In “Real Women Have Curves,” five Latina women work in a small tailoring factory in East LA, enduring long hours and sweltering summer heat to make luxury dresses for the svelte, wealthy women who we imagine wear them. to sip cocktails by the pool at an expensive house party in West LA. It sounds like a tough setting for a comedy, but that’s the intention behind Josefina Lopez’s play, now presented by 6th Street Playhouse.

Estela (Anakarina Swanson), the owner of the “Garcia Sewing Factory” is worried. The factory barely makes enough money to keep running – in fact, it owes all of its employees unpaid wages. Ana (Reilly Milton), his younger sister and recent high school graduate, is only there in pain as she dreams of being a writer. Carmen (Rosa Reynoza), mother of Estela, Ana and several other invisible children, fears she may be pregnant again. Pancha (Alexa Jimenez) desperately wants to be pregnant and secretly wonders why God made her a woman. Rosali (Bethany Regan) will do whatever it takes to be slim enough to fit in one of these size two dresses. On top of all that, with four of the five women being legal immigrants, Estela has neglected to come around to drop off her papers – which means no matter how hot she keeps the door closed and a constant eye on ICE ( and not the type of cooling).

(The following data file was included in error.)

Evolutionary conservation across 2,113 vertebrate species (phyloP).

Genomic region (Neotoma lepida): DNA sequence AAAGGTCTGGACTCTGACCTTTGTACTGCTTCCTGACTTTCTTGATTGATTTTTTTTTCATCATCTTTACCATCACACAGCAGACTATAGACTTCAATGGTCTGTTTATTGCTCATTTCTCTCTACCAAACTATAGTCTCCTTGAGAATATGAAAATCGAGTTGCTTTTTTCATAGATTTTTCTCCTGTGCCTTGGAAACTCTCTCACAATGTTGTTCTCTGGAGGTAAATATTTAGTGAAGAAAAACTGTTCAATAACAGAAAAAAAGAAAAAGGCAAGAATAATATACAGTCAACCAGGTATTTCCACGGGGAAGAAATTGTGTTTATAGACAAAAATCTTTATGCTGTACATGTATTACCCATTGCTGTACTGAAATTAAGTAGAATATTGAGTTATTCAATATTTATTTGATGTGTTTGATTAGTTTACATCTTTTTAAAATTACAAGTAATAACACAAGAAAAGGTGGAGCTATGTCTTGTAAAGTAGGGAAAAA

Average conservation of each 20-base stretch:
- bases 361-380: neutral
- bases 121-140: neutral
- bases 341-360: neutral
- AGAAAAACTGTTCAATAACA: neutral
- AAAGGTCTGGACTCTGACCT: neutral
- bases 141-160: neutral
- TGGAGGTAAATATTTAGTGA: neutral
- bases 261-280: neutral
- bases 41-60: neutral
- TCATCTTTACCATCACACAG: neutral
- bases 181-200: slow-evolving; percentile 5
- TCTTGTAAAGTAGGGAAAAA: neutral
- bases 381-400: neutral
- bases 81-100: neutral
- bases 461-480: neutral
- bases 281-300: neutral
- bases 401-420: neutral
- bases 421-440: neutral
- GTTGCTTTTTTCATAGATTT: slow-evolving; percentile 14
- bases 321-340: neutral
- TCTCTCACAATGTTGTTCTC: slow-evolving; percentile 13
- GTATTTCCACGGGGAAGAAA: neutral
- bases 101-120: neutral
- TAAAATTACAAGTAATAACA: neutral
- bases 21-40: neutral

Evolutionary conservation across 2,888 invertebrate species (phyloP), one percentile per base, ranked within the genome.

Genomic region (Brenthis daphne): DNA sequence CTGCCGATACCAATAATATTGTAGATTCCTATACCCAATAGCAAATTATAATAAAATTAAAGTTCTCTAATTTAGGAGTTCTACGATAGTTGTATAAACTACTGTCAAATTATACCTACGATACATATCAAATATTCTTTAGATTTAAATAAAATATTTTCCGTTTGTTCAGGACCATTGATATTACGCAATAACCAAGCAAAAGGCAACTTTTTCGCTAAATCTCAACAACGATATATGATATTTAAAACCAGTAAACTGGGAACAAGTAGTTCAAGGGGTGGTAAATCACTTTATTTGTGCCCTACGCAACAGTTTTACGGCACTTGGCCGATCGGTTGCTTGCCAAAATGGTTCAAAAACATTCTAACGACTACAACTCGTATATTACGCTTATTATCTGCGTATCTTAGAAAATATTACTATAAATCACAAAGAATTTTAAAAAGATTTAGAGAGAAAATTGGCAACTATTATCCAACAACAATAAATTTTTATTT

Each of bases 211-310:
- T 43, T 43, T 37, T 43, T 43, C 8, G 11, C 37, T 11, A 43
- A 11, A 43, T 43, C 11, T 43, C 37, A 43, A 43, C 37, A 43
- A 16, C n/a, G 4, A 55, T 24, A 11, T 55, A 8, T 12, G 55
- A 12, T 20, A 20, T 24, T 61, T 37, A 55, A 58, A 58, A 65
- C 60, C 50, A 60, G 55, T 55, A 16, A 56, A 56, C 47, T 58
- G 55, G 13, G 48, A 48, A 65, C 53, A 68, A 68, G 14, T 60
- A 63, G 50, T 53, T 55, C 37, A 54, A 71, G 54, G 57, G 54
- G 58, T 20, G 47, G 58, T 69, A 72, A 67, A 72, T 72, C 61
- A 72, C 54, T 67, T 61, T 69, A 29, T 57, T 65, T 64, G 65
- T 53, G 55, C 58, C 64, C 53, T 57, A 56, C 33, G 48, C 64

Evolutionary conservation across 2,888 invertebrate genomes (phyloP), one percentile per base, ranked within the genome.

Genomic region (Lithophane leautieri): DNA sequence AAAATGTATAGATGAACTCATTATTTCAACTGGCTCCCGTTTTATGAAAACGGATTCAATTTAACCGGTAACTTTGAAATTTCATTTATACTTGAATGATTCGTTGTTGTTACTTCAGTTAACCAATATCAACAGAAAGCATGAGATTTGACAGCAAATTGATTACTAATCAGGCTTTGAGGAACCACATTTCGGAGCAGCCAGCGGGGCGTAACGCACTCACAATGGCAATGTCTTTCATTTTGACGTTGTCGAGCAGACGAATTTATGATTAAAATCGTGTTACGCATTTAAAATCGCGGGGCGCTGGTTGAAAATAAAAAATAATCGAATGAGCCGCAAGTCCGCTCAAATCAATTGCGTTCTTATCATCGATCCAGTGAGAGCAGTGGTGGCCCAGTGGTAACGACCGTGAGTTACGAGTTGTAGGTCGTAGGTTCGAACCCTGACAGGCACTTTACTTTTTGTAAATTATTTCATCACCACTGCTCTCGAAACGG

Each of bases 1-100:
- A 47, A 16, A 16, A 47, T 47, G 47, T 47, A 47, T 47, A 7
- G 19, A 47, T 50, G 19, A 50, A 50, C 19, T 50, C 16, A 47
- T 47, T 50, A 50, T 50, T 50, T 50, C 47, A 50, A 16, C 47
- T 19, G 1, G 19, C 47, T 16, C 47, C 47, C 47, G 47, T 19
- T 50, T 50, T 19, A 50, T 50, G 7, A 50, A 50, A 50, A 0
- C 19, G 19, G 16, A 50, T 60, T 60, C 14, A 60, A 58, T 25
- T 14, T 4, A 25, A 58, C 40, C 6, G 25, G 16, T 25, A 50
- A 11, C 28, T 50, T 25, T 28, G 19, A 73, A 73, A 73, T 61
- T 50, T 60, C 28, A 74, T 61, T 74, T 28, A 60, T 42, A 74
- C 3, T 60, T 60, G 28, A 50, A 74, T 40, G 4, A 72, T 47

To save the factory and protect Estela, the five women are tasked with making 100 dresses in a week. All the while, stories are told, laughs are shared, and the occasional tension erupts, but the bonds between these women hold them together. “Real Women Have Curves” is loosely based on the playwright’s own experience growing up as an undocumented immigrant and working for five months in her sister’s small sewing factory. The play tackles themes of feminism, body shaming and domestic violence, but the playwright is determined to tread lightly, inserting moments of humor that make viewing comfortable, but often come at the expense of helping us to understand what these women must endure as impoverished, invisible, and largely powerless Latina immigrants in California.

In 6th Street production, the set, while finely detailed, looks pretty and even spacious rather than the clammy, claustrophobic surroundings you might expect. Despite the pressing need to make the dresses in time, the women are more apt to chat than get to work and, except when the lines dictate otherwise, seem mostly indifferent to what must be almost unbearable heat. There are frequent references in the play to police and immigration, but perhaps in the interest of keeping things light, we’re never given a real sense of the dangers that await to ambush these women in the outside world. That lack of urgency wasn’t helped on preview night by a slow pace and a cast that hadn’t fully established their relationships with each other, but those factors will likely improve as the game progresses. spectacle will settle in, and a faster tempo will help convey both the comedy and the deeper tensions that can and should exist simultaneously if only to heighten comic relief.

By the way, “Real Women Have Curves” was published in 1996. Unfortunately, despite the passage of time, it’s hard to believe that much has improved for documented and undocumented Latina immigrants today.

“Real Women Have Curves” plays at 6th Street Playhouse, Santa Rosa through May 29. The duration is two hours, including a 15-minute intermission. View times and tickets at https://6thstreetplayhouse.com/